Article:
The LME is the world's oldest and largest industrial metals exchange - BusinessGreen investigates how it is preparing for the battery metal goldrush and responding to calls for a more sustainable metals industry
What role do metals exchanges have in driving a sustainable transition to a low-carbon economy? As the nexus where miners and metals producers meet the financiers that bulk buy commodities for automakers, industrial manufacturers, and aviation firms, many would argue they should be enabling conversations around sustainable best practices and establishing 'green' materials standards that could drive the decarbonisation of manufacturing, construction, transportation and technology.
The metals and mining sector is responsible for supplying the building blocks of the clean technologies and buildings of the future, but it is also one of the most emissions intensive industries in the world, generating up to seven per cent of global greenhouse gas emissions. As such metals markets are in a unique position to try and square this circle, by creating a trading framework which ushers in a more sustainable metals industry.
As the world's largest metal exchange and the global reference point for pricing industrial metals, the London Metals Exchange has a particularly priveleged purview in this regard. Last year, the 150-year-old market facilitated $15.6tr worth of trades - nearly five times the UK's total gross domestic product. Specialising in metal futures and options, the LME also operates a global warehouse network of more than 600 storage facilities, and boasts the distinction of being the last physical trading floor in Europe.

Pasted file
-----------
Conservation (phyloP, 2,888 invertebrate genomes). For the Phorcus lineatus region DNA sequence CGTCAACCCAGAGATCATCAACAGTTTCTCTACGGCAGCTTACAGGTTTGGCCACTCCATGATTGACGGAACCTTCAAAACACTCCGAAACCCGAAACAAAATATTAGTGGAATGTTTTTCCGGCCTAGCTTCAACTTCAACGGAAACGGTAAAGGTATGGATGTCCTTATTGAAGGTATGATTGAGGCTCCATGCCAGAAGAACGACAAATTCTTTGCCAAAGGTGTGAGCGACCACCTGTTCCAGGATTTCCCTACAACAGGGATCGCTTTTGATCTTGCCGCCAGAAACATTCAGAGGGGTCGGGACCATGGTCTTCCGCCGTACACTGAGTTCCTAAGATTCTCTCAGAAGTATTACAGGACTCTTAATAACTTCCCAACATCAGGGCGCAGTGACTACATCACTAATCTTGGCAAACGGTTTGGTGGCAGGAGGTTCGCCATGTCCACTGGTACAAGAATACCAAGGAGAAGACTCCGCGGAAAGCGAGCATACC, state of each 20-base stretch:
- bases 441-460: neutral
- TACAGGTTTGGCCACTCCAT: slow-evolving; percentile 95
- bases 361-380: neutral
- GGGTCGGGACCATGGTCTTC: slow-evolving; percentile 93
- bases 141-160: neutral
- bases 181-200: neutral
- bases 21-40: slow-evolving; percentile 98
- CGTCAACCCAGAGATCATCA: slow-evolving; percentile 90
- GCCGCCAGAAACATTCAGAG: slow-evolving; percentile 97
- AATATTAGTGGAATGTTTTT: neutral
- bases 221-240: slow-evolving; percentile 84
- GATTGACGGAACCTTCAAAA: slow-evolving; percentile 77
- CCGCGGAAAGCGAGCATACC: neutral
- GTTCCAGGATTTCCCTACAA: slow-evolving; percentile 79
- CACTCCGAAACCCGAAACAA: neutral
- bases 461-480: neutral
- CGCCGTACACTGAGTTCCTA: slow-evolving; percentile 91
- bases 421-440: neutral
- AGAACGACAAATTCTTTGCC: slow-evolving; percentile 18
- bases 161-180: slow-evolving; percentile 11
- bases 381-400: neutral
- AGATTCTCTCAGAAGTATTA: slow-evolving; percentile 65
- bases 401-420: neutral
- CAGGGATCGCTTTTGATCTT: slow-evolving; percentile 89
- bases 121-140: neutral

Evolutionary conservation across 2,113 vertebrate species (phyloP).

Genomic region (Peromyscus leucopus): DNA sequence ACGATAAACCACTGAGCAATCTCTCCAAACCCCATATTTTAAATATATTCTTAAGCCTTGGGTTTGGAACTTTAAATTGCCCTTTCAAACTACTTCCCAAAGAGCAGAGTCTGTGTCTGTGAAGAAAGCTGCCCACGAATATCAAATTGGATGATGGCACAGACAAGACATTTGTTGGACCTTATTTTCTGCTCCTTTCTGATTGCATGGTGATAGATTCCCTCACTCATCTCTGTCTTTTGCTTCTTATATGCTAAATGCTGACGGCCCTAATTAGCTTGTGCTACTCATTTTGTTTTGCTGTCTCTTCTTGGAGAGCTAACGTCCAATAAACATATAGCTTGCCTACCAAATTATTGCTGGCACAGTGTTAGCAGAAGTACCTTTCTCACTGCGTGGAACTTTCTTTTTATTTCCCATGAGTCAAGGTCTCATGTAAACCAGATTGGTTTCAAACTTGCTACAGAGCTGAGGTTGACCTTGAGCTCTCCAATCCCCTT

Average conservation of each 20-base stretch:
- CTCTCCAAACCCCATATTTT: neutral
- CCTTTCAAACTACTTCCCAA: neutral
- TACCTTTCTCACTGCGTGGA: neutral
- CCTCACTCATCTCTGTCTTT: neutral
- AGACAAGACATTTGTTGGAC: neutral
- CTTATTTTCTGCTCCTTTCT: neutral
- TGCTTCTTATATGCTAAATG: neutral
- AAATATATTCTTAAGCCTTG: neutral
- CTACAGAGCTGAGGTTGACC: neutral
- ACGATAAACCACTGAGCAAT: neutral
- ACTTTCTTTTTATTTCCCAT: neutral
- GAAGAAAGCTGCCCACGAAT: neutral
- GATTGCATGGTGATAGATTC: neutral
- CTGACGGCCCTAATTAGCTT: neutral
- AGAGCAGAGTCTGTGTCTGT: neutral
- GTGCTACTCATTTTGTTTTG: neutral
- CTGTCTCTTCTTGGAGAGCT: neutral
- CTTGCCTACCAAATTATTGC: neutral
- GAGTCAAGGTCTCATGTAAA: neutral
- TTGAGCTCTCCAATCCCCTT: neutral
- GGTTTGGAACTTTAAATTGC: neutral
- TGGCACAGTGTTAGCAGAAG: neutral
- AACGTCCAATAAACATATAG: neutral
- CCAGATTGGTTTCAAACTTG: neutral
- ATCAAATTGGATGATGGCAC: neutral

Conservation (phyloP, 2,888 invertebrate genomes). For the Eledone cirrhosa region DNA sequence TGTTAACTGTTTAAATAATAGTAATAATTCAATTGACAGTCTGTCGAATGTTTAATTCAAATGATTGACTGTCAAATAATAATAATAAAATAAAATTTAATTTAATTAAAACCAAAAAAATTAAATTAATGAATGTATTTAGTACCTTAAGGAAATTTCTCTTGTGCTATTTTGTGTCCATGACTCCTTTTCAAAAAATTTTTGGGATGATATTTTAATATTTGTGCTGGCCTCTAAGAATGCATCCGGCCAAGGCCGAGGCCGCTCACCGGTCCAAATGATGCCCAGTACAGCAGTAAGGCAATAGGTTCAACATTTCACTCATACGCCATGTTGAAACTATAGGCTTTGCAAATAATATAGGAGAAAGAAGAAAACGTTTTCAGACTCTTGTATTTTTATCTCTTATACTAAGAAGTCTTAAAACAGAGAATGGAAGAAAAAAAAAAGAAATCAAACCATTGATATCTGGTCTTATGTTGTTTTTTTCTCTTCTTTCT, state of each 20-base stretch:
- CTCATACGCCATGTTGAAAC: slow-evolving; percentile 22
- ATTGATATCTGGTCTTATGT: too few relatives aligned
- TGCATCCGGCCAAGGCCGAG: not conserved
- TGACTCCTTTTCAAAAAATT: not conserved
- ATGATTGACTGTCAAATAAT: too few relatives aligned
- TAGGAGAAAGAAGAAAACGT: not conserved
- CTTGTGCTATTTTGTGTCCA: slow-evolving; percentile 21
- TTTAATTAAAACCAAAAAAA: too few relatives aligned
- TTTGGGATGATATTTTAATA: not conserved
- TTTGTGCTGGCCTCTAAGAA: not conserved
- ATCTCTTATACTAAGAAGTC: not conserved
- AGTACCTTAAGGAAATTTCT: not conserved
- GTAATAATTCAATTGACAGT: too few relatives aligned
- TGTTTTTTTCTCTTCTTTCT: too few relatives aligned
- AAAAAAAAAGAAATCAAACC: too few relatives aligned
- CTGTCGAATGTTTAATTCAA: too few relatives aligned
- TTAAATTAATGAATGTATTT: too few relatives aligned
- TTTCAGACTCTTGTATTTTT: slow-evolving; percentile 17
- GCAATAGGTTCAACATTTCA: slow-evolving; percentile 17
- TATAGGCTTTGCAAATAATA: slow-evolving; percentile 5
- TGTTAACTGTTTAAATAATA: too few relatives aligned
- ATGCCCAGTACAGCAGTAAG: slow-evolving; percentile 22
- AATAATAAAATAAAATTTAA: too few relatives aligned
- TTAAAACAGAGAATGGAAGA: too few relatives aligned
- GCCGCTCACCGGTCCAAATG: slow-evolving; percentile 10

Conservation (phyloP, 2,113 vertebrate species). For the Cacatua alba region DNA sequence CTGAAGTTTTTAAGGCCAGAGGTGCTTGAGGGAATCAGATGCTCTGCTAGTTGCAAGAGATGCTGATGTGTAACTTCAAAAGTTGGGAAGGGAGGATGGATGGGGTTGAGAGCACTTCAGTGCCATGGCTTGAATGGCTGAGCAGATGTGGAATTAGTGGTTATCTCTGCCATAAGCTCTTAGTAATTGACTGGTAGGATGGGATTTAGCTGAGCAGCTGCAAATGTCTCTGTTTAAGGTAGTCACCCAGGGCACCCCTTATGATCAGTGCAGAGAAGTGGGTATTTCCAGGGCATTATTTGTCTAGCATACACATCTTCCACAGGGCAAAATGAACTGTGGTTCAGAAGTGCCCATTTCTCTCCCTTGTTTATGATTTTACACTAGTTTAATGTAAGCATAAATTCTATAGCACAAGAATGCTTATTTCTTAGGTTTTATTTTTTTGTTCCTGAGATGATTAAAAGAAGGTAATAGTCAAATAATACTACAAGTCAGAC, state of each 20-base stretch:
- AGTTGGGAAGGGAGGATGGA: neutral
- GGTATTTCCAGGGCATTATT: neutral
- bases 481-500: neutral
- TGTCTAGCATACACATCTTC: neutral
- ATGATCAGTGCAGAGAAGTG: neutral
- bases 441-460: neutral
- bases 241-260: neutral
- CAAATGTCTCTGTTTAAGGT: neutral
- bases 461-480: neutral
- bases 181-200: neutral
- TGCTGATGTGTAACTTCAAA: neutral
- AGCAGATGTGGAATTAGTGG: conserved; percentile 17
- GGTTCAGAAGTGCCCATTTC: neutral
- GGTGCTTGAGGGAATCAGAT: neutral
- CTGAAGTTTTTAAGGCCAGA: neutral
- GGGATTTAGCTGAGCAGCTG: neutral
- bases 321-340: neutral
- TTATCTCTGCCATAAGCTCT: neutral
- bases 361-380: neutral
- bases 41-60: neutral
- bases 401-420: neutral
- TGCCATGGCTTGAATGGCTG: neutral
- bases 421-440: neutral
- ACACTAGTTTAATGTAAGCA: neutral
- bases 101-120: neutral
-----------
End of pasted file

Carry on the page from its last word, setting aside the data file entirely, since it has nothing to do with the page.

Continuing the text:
In times gone by the LME might push back at any assertion that the exchange has any role to play in stewarding the direction of the aluminium, copper, zinc, tin, scrap, and other markets it enables. Much in the line with the traditional light-touch regulatory ethos of the City of London, it has historically preferred a hands-off approach to regulation or pre-emptive market intervention, avoiding caps or constraints on the grounds that supply and demand is the best arbiter of metals prices.